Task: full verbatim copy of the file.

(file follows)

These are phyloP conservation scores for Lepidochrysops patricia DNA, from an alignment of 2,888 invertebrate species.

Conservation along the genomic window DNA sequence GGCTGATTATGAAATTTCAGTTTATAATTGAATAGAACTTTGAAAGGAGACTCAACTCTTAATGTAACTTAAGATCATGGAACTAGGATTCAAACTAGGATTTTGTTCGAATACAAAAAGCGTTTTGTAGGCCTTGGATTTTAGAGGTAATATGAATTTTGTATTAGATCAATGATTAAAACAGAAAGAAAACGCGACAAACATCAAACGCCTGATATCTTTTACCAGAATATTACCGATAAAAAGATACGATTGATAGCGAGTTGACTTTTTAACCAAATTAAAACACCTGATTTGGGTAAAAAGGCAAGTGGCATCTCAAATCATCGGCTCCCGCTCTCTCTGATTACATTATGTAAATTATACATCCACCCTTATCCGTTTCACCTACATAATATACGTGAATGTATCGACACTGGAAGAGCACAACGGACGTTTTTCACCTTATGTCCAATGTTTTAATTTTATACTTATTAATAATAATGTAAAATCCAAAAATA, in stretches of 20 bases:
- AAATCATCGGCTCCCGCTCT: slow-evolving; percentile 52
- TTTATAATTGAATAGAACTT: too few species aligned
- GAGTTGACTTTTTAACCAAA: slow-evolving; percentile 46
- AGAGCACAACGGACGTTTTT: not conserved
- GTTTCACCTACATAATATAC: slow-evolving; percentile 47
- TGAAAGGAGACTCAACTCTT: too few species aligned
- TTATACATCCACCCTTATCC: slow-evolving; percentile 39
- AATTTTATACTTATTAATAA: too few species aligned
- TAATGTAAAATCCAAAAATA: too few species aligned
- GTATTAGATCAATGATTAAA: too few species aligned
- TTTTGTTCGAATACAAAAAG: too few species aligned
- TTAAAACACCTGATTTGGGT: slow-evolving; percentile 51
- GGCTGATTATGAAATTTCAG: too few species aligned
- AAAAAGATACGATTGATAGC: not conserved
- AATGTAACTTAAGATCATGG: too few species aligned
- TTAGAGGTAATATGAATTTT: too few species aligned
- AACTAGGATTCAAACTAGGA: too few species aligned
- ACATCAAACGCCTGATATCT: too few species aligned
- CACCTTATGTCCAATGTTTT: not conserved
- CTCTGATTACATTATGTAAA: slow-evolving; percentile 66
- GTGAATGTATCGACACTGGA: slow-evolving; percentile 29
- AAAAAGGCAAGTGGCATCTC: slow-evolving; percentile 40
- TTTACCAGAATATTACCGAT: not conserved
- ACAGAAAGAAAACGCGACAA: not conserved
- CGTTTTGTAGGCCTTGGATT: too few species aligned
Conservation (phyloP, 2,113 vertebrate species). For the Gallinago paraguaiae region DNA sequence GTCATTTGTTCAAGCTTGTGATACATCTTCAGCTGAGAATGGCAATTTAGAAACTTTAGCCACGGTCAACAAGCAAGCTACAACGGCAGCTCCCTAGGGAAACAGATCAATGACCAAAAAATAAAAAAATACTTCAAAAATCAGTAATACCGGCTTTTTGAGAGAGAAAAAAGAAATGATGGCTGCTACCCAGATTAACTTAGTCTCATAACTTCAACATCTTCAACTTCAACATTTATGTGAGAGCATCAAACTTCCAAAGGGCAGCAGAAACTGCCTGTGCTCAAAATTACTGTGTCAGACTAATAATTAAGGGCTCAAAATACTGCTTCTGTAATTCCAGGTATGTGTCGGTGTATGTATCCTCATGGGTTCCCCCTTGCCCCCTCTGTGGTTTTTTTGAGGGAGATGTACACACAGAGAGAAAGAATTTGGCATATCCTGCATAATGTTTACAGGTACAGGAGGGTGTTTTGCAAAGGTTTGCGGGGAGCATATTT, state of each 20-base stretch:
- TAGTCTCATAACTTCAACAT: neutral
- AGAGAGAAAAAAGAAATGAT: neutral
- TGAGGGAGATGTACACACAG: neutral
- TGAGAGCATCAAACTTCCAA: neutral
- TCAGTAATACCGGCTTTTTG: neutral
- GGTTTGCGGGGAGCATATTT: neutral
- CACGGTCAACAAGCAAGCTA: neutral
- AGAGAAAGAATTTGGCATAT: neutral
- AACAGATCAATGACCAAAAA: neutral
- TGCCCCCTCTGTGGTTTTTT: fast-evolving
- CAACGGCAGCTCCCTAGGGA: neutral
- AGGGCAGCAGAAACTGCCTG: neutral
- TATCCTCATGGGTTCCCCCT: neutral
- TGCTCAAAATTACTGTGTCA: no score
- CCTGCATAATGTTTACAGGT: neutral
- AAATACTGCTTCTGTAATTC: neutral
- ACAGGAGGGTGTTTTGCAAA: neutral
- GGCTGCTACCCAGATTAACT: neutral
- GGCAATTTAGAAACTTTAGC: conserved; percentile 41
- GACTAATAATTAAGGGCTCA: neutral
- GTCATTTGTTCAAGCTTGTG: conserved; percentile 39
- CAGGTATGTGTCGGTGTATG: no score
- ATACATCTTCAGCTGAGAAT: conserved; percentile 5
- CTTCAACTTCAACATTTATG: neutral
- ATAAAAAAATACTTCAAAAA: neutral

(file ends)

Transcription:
These are phyloP conservation scores for Lepidochrysops patricia DNA, from an alignment of 2,888 invertebrate species.

Conservation along the genomic window DNA sequence GGCTGATTATGAAATTTCAGTTTATAATTGAATAGAACTTTGAAAGGAGACTCAACTCTTAATGTAACTTAAGATCATGGAACTAGGATTCAAACTAGGATTTTGTTCGAATACAAAAAGCGTTTTGTAGGCCTTGGATTTTAGAGGTAATATGAATTTTGTATTAGATCAATGATTAAAACAGAAAGAAAACGCGACAAACATCAAACGCCTGATATCTTTTACCAGAATATTACCGATAAAAAGATACGATTGATAGCGAGTTGACTTTTTAACCAAATTAAAACACCTGATTTGGGTAAAAAGGCAAGTGGCATCTCAAATCATCGGCTCCCGCTCTCTCTGATTACATTATGTAAATTATACATCCACCCTTATCCGTTTCACCTACATAATATACGTGAATGTATCGACACTGGAAGAGCACAACGGACGTTTTTCACCTTATGTCCAATGTTTTAATTTTATACTTATTAATAATAATGTAAAATCCAAAAATA, in stretches of 20 bases:
- AAATCATCGGCTCCCGCTCT: slow-evolving; percentile 52
- TTTATAATTGAATAGAACTT: too few species aligned
- GAGTTGACTTTTTAACCAAA: slow-evolving; percentile 46
- AGAGCACAACGGACGTTTTT: not conserved
- GTTTCACCTACATAATATAC: slow-evolving; percentile 47
- TGAAAGGAGACTCAACTCTT: too few species aligned
- TTATACATCCACCCTTATCC: slow-evolving; percentile 39
- AATTTTATACTTATTAATAA: too few species aligned
- TAATGTAAAATCCAAAAATA: too few species aligned
- GTATTAGATCAATGATTAAA: too few species aligned
- TTTTGTTCGAATACAAAAAG: too few species aligned
- TTAAAACACCTGATTTGGGT: slow-evolving; percentile 51
- GGCTGATTATGAAATTTCAG: too few species aligned
- AAAAAGATACGATTGATAGC: not conserved
- AATGTAACTTAAGATCATGG: too few species aligned
- TTAGAGGTAATATGAATTTT: too few species aligned
- AACTAGGATTCAAACTAGGA: too few species aligned
- ACATCAAACGCCTGATATCT: too few species aligned
- CACCTTATGTCCAATGTTTT: not conserved
- CTCTGATTACATTATGTAAA: slow-evolving; percentile 66
- GTGAATGTATCGACACTGGA: slow-evolving; percentile 29
- AAAAAGGCAAGTGGCATCTC: slow-evolving; percentile 40
- TTTACCAGAATATTACCGAT: not conserved
- ACAGAAAGAAAACGCGACAA: not conserved
- CGTTTTGTAGGCCTTGGATT: too few species aligned
Conservation (phyloP, 2,113 vertebrate species). For the Gallinago paraguaiae region DNA sequence GTCATTTGTTCAAGCTTGTGATACATCTTCAGCTGAGAATGGCAATTTAGAAACTTTAGCCACGGTCAACAAGCAAGCTACAACGGCAGCTCCCTAGGGAAACAGATCAATGACCAAAAAATAAAAAAATACTTCAAAAATCAGTAATACCGGCTTTTTGAGAGAGAAAAAAGAAATGATGGCTGCTACCCAGATTAACTTAGTCTCATAACTTCAACATCTTCAACTTCAACATTTATGTGAGAGCATCAAACTTCCAAAGGGCAGCAGAAACTGCCTGTGCTCAAAATTACTGTGTCAGACTAATAATTAAGGGCTCAAAATACTGCTTCTGTAATTCCAGGTATGTGTCGGTGTATGTATCCTCATGGGTTCCCCCTTGCCCCCTCTGTGGTTTTTTTGAGGGAGATGTACACACAGAGAGAAAGAATTTGGCATATCCTGCATAATGTTTACAGGTACAGGAGGGTGTTTTGCAAAGGTTTGCGGGGAGCATATTT, state of each 20-base stretch:
- TAGTCTCATAACTTCAACAT: neutral
- AGAGAGAAAAAAGAAATGAT: neutral
- TGAGGGAGATGTACACACAG: neutral
- TGAGAGCATCAAACTTCCAA: neutral
- TCAGTAATACCGGCTTTTTG: neutral
- GGTTTGCGGGGAGCATATTT: neutral
- CACGGTCAACAAGCAAGCTA: neutral
- AGAGAAAGAATTTGGCATAT: neutral
- AACAGATCAATGACCAAAAA: neutral
- TGCCCCCTCTGTGGTTTTTT: fast-evolving
- CAACGGCAGCTCCCTAGGGA: neutral
- AGGGCAGCAGAAACTGCCTG: neutral
- TATCCTCATGGGTTCCCCCT: neutral
- TGCTCAAAATTACTGTGTCA: no score
- CCTGCATAATGTTTACAGGT: neutral
- AAATACTGCTTCTGTAATTC: neutral
- ACAGGAGGGTGTTTTGCAAA: neutral
- GGCTGCTACCCAGATTAACT: neutral
- GGCAATTTAGAAACTTTAGC: conserved; percentile 41
- GACTAATAATTAAGGGCTCA: neutral
- GTCATTTGTTCAAGCTTGTG: conserved; percentile 39
- CAGGTATGTGTCGGTGTATG: no score
- ATACATCTTCAGCTGAGAAT: conserved; percentile 5
- CTTCAACTTCAACATTTATG: neutral
- ATAAAAAAATACTTCAAAAA: neutral